Why 'Average PE Ratio' Can Be A Dangerous Valuation Tool

Nov. 04, 2015 12:55 PM ETSPY5 Comments
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Contributor Since 2013

Co-host of Behind The Idea podcast. As Managing Editor - Contributor Content, I lead the Seeking Alpha team dedicated to curation of crowdsourced investment research and commentary. I am a CFA charterholder and member of the CFA Society Washington, DC.

I see a lot of references on Seeking Alpha and elsewhere to the market PE ratio. The Wall Street Journal gives the S&P 500 PE as 22.6 as of 10/30/2015. This "average" number has always been a little unsatisfying to me as a valuation benchmark. Here's one reason why:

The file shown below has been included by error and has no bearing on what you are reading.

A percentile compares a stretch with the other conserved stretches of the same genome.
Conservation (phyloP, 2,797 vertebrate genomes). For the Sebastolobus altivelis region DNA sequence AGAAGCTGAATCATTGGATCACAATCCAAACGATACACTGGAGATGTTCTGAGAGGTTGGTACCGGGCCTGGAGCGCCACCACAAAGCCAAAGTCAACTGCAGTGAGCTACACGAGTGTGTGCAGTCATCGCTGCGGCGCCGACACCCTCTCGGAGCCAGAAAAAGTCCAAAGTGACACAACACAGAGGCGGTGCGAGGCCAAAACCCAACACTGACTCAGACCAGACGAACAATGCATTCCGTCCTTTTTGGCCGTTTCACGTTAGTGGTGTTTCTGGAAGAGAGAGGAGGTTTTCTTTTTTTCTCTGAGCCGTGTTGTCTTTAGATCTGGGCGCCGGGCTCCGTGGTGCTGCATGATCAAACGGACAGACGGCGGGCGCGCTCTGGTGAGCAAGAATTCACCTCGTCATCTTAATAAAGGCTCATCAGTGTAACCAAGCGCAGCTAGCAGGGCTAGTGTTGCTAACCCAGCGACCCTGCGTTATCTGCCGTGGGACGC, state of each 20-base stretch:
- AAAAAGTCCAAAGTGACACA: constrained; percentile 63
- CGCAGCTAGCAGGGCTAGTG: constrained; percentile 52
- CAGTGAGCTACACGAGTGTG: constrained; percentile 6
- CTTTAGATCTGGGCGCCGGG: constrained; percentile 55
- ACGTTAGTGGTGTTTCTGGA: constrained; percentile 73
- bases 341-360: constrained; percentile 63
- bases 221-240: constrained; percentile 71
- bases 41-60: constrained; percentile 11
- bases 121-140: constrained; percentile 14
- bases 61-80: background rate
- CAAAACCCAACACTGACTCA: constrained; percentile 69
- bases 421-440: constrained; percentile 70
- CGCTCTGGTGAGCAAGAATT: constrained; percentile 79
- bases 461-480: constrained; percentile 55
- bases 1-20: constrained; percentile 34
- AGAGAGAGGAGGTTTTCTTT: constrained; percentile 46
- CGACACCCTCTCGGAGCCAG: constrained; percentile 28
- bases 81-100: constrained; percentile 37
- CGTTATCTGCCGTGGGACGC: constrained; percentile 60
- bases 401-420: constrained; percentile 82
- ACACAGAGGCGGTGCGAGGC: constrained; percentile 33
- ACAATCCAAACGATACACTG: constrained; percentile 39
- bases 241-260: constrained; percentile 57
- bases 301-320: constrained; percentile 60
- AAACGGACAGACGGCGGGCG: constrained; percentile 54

That is not a normal distribution! The modal forward PE in January 2011 was between 12 and 16. The average, per the book I got this from, Aswath Damodaran's Investment Valuation, was 21. (Modal current PE = 16-20; mean, 50!) Those are 50% to 100%+ differences in valuation measurements. And look at that giant hump in "More."

I don't know what the shape of the 2015 distribution is, but I'm confident that the "average PE" today would carry many of the same pitfalls we see in the 2011 chart above.

Be careful what you pay for, I guess.

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